Croatia Personal Names

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Understanding customs used in surnames and given names can help you identify your ancestors in records. Learn to recognize name variations and see clues in names.

Online Tools[edit | edit source]

Surnames[edit | edit source]

  • Croatian names follow complex and unique lettering, structuring, composition, and naming customs that have considerable similarities with most other European name systems, and with those of other Slavic peoples in particular.
  • In the early 7th century, Croats used Slavic names and corresponding naming customs.
  • Although given names vary from region to region in Croatia and can be heavily influenced by other countries' names, surnames tend to be Slavic.

Origins[edit | edit source]

Croatian family names have five different origins:

  • Given names, matronymics and patronymics--Anić, Blažević, Ivanec, Marić, Stipanov ...
  • Professional names--Kovač (blacksmith), Klobučar (hatmaker), Lončar (potter), Tkalčić (weaver), Stolar (carpenter) ...
  • Nicknames--Debeljak, Crnić, Obad ...
  • Toponyms (geographic)--Duvnjak (from Duvno), Kuprešak (from Kupres), Bosanac (Bosnian), Posavec (from Posavina), Zagorec (from Hrvatsko Zagorje), ...
  • Ethnic designation--Hrvat, Horvat, Hrvatin, Horvatinčić ... (Croat), Čerkez (Circassians), Čeh (Czech), Mađar (Hungarians), Vlahović (Vlachs) ...

Surname Changes of Immigrants in the United States[edit | edit source]

As Immigrants moved into English-speaking countries, their surnames were impacted in a variety of ways.


  • Most of the time the surname spelling changed to accommodate the different phonetic spelling in the English language. In other words, the recorder tried to write the name the way he heard it.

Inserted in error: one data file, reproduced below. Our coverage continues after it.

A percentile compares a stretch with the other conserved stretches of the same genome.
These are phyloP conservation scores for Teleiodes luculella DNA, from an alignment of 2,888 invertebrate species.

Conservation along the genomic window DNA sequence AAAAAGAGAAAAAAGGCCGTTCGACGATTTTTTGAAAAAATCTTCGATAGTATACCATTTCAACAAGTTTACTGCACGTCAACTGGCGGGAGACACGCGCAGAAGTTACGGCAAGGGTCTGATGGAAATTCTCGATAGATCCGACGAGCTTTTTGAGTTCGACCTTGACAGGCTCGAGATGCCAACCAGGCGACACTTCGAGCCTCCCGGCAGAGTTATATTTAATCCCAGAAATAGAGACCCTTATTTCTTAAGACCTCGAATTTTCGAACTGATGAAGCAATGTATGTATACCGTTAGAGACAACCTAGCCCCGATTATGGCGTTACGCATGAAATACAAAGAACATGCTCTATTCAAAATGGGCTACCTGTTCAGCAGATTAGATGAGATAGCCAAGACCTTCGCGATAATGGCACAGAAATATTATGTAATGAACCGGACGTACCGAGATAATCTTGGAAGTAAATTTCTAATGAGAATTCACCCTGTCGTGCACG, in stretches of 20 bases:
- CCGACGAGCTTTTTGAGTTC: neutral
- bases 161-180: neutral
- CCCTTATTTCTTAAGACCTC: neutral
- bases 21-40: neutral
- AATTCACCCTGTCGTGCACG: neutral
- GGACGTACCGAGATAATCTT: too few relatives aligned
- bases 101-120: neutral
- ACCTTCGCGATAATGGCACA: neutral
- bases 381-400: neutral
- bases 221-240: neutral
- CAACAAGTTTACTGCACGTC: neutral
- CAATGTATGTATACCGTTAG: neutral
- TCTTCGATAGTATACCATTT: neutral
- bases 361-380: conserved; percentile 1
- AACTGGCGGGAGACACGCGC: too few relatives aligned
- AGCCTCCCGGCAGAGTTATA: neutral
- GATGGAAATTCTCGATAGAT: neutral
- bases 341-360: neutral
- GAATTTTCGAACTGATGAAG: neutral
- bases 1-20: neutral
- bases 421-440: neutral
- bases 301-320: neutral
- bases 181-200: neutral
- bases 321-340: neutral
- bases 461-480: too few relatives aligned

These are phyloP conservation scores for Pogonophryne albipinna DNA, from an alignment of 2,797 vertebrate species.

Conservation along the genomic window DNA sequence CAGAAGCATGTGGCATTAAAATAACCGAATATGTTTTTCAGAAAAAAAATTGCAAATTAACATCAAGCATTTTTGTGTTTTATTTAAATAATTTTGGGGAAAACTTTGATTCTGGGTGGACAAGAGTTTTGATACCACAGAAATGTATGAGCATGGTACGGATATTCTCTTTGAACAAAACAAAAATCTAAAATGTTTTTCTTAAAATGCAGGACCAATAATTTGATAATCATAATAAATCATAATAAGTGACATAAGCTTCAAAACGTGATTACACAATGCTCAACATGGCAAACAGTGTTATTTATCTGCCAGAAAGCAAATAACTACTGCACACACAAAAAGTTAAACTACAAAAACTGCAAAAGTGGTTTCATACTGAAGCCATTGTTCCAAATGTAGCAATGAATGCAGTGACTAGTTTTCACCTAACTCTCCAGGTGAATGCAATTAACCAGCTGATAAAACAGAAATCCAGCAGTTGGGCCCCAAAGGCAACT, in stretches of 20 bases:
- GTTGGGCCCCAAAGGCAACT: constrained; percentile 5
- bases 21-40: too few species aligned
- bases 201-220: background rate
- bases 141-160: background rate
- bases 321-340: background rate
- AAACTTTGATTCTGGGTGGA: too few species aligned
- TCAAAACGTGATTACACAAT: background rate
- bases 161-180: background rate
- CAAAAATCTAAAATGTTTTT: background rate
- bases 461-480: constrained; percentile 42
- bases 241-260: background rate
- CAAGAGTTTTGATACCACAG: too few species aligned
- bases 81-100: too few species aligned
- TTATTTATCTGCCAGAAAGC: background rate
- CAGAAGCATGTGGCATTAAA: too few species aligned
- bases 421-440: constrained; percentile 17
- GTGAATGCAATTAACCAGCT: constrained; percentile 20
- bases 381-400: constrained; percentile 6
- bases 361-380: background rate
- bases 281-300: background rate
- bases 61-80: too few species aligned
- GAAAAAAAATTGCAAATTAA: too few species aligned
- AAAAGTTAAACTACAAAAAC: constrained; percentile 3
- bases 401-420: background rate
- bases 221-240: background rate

• Surnames may also have been translated outright into English, sometimes with a slight twist.
  • Within the community, such as the local parish, immigrants may continue to use the original name, while at the same time using English-language equivalents when dealing with local government, census takers, and other English speakers.
  • Different branches of the same family may adopt various surname spellings.
  • Prior to 1900, formal surname changes documented in local court records are relatively rare.
  • During the early 20th Century, especially the World War I era, surname changes are recorded more frequently, as immigrants or, more often, their children, tried to adopt more neutral surnames.

Given Names[edit | edit source]

  • Slavic names remained dominant until the Council of Trent (1545–63) when the Catholic church decided that every Christian should have a Christian name instead of native one. This lasted until the 19th century, when Croats again started to use neglected traditional names—especially those of mediæval Croatian kings and dukes.

Traditional Croatian Names[edit | edit source]

Some common Croatian names of Slavic origin include:
Feminine: